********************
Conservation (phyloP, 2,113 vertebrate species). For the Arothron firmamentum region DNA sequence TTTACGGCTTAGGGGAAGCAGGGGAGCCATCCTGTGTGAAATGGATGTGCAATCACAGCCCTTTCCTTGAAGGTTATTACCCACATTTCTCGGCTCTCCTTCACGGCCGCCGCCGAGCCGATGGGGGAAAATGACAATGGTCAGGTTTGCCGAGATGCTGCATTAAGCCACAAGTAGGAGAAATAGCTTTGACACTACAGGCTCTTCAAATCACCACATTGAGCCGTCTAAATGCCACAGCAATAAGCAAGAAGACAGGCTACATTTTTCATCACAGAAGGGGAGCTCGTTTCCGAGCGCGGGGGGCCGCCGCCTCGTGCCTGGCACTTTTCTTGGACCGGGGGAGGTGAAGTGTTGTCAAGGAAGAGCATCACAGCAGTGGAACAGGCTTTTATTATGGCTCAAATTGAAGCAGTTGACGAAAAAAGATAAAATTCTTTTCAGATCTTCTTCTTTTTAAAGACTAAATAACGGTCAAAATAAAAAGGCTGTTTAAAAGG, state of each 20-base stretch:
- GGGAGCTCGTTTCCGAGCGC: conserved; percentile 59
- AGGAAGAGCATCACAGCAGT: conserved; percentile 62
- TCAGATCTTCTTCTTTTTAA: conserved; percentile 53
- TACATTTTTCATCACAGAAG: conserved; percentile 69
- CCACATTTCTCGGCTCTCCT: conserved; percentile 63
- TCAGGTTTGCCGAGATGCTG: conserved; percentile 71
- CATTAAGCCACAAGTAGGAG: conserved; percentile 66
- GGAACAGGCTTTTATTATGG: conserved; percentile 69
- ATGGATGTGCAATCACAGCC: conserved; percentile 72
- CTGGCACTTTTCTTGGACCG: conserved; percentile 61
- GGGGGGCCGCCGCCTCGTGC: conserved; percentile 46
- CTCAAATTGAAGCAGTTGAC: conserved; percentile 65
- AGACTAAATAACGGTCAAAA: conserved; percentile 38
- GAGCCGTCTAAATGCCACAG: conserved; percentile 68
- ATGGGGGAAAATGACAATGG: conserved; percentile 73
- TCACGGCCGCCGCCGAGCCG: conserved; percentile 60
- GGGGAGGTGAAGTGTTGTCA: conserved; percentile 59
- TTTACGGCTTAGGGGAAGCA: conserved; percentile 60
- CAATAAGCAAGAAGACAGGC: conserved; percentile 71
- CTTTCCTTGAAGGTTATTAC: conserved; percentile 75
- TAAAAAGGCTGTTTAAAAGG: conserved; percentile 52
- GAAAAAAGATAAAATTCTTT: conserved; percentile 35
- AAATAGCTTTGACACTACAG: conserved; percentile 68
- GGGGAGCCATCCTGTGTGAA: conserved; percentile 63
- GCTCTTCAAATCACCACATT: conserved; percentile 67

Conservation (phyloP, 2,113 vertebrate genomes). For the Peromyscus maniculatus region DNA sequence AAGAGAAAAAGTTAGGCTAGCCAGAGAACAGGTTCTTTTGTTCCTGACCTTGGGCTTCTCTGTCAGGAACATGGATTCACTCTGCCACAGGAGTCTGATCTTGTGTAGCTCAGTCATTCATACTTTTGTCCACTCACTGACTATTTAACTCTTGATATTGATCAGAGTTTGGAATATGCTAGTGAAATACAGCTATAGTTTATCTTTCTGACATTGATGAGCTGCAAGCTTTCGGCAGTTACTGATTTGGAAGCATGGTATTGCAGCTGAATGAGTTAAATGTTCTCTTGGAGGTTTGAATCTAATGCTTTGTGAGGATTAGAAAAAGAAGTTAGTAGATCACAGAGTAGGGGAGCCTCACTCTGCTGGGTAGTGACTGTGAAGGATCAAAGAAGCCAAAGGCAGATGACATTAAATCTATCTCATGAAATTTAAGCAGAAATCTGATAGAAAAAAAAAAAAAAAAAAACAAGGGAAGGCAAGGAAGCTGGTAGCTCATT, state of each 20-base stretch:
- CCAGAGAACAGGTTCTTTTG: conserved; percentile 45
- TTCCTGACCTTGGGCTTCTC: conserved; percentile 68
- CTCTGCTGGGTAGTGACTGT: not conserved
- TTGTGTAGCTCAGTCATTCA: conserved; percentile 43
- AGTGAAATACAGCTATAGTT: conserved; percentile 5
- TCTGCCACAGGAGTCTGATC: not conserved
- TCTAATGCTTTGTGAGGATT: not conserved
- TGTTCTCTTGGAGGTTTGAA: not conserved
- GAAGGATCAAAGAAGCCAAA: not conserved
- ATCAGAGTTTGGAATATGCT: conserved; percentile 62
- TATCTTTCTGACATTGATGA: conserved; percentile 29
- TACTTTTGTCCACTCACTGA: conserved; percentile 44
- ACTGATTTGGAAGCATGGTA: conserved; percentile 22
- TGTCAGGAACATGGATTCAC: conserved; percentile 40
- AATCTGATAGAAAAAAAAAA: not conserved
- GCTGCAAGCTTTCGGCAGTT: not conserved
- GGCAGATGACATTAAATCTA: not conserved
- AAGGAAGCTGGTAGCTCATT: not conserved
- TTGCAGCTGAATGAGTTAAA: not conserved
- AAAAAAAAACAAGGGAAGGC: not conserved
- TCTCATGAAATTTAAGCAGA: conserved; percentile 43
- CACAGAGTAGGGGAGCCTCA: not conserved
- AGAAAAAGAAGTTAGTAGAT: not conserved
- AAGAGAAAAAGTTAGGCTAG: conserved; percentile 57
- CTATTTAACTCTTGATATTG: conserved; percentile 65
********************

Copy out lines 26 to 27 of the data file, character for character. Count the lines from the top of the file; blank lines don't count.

- GCTCTTCAAATCACCACATT: conserved; percentile 67

Conservation (phyloP, 2,113 vertebrate genomes). For the Peromyscus maniculatus region DNA sequence AAGAGAAAAAGTTAGGCTAGCCAGAGAACAGGTTCTTTTGTTCCTGACCTTGGGCTTCTCTGTCAGGAACATGGATTCACTCTGCCACAGGAGTCTGATCTTGTGTAGCTCAGTCATTCATACTTTTGTCCACTCACTGACTATTTAACTCTTGATATTGATCAGAGTTTGGAATATGCTAGTGAAATACAGCTATAGTTTATCTTTCTGACATTGATGAGCTGCAAGCTTTCGGCAGTTACTGATTTGGAAGCATGGTATTGCAGCTGAATGAGTTAAATGTTCTCTTGGAGGTTTGAATCTAATGCTTTGTGAGGATTAGAAAAAGAAGTTAGTAGATCACAGAGTAGGGGAGCCTCACTCTGCTGGGTAGTGACTGTGAAGGATCAAAGAAGCCAAAGGCAGATGACATTAAATCTATCTCATGAAATTTAAGCAGAAATCTGATAGAAAAAAAAAAAAAAAAAAACAAGGGAAGGCAAGGAAGCTGGTAGCTCATT, state of each 20-base stretch: